• A concentration of 20% Vitamin C is considered optimal for its penetration into the skin and to reduce the extent of its degradation. However, such a dosage can prove to be irritating.

To address these issues, derivatives of vitamin C have been synthesised and can be selected to maintain the physiological pH of the skin around 5.5 - 6. It can be combined with other molecules to form a stable compound that can be used in skincare formulas for a long shelf life and to be less irritating as the cells must break it down to release the pure vitamin C. Here are a few examples.

  • Tetrahexyldecyl Ascorbate (INCI name: Tetrahexyldeycl Ascorbate): This is a modified form of Vitamin C that is lipid-soluble and has a very low potential for irritability. This property makes it much more versatile. Classified as a quasi-drug in Japan and South Korea at a concentration of 2 to 3%, it is very stable in solution (it does not degrade easily) and is compatible with most skin types. THD Ascorbate also promotes better skin penetration at a pH > 5 due to its chemical modification, but it must first be converted into ascorbic acid.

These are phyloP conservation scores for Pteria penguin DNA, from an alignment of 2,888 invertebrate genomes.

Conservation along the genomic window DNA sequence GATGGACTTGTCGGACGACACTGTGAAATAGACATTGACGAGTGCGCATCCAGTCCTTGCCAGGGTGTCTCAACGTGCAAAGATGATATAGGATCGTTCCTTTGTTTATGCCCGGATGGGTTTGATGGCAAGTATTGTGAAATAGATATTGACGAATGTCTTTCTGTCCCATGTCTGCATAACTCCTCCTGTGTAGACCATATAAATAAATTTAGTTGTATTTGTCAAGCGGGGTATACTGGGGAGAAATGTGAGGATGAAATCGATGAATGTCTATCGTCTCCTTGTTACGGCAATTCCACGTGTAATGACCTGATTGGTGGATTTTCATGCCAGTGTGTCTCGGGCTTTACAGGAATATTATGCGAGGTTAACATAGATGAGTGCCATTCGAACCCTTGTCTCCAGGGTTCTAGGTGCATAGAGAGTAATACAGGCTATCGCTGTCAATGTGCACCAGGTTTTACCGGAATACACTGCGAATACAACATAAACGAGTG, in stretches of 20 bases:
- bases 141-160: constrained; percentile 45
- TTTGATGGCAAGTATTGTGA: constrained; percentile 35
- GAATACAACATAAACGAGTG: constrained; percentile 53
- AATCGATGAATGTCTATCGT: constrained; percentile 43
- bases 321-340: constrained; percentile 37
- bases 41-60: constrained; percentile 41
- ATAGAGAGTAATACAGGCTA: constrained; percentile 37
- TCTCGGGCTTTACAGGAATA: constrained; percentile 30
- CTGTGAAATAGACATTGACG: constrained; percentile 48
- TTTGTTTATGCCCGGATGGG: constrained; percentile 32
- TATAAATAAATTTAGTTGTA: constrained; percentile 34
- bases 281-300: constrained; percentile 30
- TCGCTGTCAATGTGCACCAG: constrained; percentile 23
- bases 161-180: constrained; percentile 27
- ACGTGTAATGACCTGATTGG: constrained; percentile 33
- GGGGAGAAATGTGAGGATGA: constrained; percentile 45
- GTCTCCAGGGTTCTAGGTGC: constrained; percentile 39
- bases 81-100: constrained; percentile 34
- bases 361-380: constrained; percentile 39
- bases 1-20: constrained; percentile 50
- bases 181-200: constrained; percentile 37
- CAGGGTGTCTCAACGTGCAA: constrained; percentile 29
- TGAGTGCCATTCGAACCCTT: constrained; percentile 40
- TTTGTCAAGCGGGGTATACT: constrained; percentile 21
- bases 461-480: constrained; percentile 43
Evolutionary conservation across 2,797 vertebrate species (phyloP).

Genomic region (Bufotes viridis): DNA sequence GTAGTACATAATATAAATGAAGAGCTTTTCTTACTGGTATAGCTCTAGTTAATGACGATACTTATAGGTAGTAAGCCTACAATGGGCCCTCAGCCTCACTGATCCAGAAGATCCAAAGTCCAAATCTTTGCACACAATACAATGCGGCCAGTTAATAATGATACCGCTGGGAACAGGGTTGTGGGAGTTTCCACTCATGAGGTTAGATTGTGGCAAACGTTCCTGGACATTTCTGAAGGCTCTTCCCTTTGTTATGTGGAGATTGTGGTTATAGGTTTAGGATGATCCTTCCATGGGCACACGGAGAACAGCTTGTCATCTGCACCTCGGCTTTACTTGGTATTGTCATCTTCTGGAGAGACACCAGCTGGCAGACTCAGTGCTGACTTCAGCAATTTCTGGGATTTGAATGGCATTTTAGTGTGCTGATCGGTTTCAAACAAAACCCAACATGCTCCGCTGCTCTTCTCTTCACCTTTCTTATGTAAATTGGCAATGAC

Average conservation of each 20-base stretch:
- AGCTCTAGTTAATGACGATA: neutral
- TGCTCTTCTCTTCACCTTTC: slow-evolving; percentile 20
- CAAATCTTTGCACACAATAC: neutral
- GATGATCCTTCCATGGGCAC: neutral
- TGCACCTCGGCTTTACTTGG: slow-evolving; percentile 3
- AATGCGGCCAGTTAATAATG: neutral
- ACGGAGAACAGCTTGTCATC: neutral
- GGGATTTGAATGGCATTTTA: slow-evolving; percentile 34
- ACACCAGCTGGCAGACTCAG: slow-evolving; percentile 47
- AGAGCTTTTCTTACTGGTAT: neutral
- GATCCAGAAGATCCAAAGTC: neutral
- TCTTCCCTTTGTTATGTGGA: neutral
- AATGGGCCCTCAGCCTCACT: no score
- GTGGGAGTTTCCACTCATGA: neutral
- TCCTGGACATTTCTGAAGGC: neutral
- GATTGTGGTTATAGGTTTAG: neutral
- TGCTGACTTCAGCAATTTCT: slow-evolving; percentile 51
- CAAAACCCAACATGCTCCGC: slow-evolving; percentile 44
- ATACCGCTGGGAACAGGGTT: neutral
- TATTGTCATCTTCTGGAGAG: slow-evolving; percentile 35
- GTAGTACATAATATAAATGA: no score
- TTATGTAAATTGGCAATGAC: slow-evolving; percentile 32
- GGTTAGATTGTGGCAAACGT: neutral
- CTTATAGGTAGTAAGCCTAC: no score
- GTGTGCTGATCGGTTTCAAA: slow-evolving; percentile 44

• Magnesium Ascorbyl Phosphate (INCI name: Magnesium Ascorbyl Phosphate): MAP is a water-soluble esterified derivative of vitamin C. It is highly stable in formulations with a pH > 7 and penetrates the skin quite well, where it is metabolised into ascorbic acid. It acts as a brightening and antioxidant agent to slow down the deterioration caused by exposure to air and also to control the pH of the finished product.

  • Sodium Ascorbyl Phosphate (INCI name: Sodium Ascorbyl Phosphate): This is the mineral form of vitamin C, which is growing in popularity. It converts into ascorbic acid when it penetrates the skin and has a lower irritant power, making it more suitable for acne-prone, sensitive, and damaged skin. However, its ability to penetrate the skin through topical application appears to be very limited due to its hydrophilic nature. As a result, it must be converted by a hydrolytic enzymatic process, presumably accomplished by an alkaline phosphatase present in the skin, before it can penetrate. Furthermore, SAP exhibits much higher stability and thus protects the formulation from oxidation, a result of its chemical structure with the introduction of a phosphate group in position 2 of the cycle. It is stable in solution at ~ pH 7.